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We're swinging in the rain

For ardent lovers of both televised sport and inclement weather, the last few months must have seemed like a beautiful dream. We've had sport by the barrel-load and rain by the bucket-load. The image of the season? A thoroughly saturated ball.

If, however, the very existence of this ubiquitous sport-rain (as I shall now call the hybrid phenomenon) makes you want to crawl into a corner and sob yourself into a state of hibernation, then the summer of 2012 continues to be an unrelenting nightmare. After a sodden June drenched in football, we're now facing into a clammy August, dripping in all manner of Olympian hopping and diving. The space in between has seen its fair share of sport-rain, too.


Last weekend saw the BBC offering (wet) blanket coverage of The Open Championship (aka "The British Open"). The traditional values of golf -- sexism and elitism -- make it a tough sport to love, or even like.

Consider Augusta National, home of The Masters. A rarefied place reeking of "old Southern charm", where blindingly white, all-male members sip mint juleps on a colonnaded club-house porch (probably).

Black golfers were refused entry until 1990, and a prohibition on women members continues to this day. Hell, the "trophy" awarded to the winner of The Masters is a bloody jacket.

The most vomitously bourgeois prize in world sport. Ceremoniously handed over to the year's top golfer in an oak-lined room that's spatially, and philosophically, as far removed from the hoi polloi as it's possible to get.

Such hidebound conservatism is less obvious in the Beeb's coverage of The Open, but traces remain. There's Ivor Robson, the immaculate "tee announcer" whose voice sounds like that of man trying to communicate timelessness and gravitas while sucking on a Werther's Original. There's the ever-present Peter Allis, who riffs (frequently wittily) on this and that in the lofty tones of a patrician "national treasure" who gazes disdainfully on the modern world. The overall mood is one of charming and delightful steadfastness, or at least that's the intention (see Wimbledon for more of the same). It's all rather suffocating.

Which is a shame, really, as stripped of all these layers of reactionary nonsense, golf can be an absorbingly cruel TV spectacle, as Sunday's final round demonstrated.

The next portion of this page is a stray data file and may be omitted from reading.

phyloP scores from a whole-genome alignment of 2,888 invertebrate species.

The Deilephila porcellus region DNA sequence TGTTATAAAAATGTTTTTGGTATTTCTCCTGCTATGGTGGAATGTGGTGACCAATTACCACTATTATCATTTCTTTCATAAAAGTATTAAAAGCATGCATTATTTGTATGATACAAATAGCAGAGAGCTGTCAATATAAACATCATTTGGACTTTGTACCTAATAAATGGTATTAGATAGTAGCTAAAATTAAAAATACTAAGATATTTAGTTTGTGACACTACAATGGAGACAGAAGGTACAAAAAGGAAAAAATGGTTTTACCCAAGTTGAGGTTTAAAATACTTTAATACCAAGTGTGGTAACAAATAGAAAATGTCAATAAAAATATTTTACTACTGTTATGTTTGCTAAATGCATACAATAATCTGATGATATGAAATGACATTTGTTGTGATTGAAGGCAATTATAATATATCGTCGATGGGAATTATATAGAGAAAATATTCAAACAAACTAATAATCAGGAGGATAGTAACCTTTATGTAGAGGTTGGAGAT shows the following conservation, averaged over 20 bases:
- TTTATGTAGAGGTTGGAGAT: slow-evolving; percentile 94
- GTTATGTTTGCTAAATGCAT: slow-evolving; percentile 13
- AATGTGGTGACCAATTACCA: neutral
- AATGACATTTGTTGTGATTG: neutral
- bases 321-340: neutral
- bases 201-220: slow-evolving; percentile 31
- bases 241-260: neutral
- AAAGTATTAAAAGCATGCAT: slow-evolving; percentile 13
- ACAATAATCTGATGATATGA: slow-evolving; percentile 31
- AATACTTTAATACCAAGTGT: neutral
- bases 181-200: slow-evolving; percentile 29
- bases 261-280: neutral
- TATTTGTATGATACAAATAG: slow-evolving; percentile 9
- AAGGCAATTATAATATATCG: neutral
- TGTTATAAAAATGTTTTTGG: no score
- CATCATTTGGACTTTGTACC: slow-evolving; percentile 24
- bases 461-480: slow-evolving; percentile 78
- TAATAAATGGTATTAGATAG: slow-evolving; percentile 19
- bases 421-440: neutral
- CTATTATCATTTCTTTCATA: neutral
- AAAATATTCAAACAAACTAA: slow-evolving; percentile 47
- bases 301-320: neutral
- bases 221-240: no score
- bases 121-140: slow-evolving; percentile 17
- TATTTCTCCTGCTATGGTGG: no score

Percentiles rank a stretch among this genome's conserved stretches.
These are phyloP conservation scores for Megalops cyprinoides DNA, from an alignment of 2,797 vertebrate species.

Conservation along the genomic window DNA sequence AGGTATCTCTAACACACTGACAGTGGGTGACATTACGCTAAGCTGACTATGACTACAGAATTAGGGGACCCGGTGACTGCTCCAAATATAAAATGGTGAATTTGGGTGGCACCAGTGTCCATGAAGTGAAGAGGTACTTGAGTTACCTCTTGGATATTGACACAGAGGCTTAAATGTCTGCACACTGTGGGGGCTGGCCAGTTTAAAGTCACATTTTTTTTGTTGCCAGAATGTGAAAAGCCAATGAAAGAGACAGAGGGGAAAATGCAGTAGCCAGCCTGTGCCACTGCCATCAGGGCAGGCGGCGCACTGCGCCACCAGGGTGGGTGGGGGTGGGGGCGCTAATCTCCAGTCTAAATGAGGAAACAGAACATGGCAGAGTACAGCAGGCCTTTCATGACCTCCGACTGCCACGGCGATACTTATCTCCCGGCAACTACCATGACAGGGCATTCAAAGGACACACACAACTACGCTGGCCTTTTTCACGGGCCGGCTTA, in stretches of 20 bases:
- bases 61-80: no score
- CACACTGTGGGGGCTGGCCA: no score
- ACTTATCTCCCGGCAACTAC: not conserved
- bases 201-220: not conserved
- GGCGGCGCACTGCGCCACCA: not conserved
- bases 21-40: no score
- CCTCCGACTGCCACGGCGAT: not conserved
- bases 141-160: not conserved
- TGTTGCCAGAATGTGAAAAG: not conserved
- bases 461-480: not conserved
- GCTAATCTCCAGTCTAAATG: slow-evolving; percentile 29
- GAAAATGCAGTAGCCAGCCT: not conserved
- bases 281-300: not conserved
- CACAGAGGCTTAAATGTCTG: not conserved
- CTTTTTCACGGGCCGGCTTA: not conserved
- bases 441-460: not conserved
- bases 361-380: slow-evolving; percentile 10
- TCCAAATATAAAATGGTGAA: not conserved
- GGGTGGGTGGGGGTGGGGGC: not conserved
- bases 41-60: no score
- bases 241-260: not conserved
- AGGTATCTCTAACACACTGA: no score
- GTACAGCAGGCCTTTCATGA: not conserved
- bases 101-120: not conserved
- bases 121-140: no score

Four shots up, with four holes to play, and Adam Scott was cruising to victory. Until, that was, his carefully honed technique crumpled and his lovingly-polished game fell to bits. "I don't like to see someone collapsing like that," said Allis, failing to acknowledge that watching someone collapse just like that, is one of the great (horribly captivating) pleasures of sport-watching. Particularly with unblinking cameras there to zoom in and capture every agonised grimace.

Pressure of a different and meteorological kind was the focus of Sunday evening's Weather Permitting (RTE 1), hosted by the perma-winking Gerald Fleming. You might think, after the non-summer we've had, that a programme dedicated to lousy native weather was taking the piss somewhat, but this was pretty amiable and free-ranging stuff.

Taking in everything from the Irish language's numerous onomatopoeic words for rain, to the potential relationship between crappy weather and the Green Party's electoral wipeout. There were memories of monochrome charts with hand-drawn isobars, and little snippets of folkloric forecasting (donkeys are, apparently, great predictors of coming frost).


Former RTE weatherman John Eagleton spoke entertainingly about the "relentless psychological pressure" of knowing that the long-term forecast was usually grim, yet having to be the official face that communicated this unwanted news to the public.

"It'd wear you down", he said.

Bringing necessary irreverence to Olympian pomposity was Sunday's Absolutely Fabulous special (BBC 1).

The gags may occasionally, after all these years, be somewhat laboured, but Lumley and Saunders remain wonderful physical comedians.

Uneven with occasional flashes of brilliance, would be how Gerald Fleming might describe it.